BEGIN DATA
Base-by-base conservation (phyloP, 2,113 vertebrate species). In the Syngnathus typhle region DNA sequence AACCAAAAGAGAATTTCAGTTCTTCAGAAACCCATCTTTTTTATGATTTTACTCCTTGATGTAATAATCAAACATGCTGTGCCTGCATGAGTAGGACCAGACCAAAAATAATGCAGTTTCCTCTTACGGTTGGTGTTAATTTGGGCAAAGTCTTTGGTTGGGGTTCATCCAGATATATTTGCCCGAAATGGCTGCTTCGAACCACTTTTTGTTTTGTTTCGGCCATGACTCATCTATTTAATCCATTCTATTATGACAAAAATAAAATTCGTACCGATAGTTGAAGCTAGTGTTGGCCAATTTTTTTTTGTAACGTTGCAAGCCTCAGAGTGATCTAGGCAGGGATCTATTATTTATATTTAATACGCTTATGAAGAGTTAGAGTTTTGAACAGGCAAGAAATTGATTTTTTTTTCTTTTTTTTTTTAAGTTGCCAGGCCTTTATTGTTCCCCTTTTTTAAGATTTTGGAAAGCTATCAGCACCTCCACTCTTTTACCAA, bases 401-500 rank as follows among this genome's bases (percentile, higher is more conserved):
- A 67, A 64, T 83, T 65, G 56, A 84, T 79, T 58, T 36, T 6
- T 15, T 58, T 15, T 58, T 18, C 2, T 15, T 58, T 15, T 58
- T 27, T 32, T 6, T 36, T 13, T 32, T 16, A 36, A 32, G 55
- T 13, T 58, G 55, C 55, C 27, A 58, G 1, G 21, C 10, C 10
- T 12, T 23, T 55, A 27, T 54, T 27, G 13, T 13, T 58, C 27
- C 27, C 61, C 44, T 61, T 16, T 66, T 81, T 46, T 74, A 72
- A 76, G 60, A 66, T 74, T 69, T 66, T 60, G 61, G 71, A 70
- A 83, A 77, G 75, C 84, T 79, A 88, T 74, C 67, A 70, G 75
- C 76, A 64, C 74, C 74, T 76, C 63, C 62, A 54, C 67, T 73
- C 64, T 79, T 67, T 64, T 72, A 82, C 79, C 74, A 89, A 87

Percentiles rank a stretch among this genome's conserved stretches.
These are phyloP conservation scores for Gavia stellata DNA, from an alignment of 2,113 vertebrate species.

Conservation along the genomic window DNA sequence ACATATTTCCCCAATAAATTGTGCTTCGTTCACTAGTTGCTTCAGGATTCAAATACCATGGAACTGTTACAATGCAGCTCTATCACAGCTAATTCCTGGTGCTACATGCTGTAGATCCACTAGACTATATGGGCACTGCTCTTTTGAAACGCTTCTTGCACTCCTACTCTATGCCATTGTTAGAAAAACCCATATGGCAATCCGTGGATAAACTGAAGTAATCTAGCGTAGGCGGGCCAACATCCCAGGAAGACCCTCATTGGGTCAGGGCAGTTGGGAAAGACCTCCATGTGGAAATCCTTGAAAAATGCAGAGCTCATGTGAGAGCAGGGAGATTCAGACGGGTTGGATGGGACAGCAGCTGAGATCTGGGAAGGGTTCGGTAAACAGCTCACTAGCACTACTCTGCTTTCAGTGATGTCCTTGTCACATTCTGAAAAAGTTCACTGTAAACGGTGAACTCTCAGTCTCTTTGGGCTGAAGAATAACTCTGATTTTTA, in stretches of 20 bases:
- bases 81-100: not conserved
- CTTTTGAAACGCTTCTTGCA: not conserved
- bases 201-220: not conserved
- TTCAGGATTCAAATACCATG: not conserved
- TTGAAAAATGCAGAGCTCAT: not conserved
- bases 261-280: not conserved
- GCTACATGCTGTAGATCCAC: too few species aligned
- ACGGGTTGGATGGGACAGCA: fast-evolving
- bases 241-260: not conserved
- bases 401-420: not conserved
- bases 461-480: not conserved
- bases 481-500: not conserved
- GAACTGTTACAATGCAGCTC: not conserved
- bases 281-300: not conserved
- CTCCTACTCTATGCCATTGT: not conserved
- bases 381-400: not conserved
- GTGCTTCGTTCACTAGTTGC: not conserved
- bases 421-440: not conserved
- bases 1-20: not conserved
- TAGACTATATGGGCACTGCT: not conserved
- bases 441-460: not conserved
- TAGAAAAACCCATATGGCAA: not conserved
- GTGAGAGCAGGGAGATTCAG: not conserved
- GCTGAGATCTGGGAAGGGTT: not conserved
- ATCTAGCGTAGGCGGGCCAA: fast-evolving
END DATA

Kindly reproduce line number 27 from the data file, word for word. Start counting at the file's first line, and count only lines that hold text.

- GAACTGTTACAATGCAGCTC: not conserved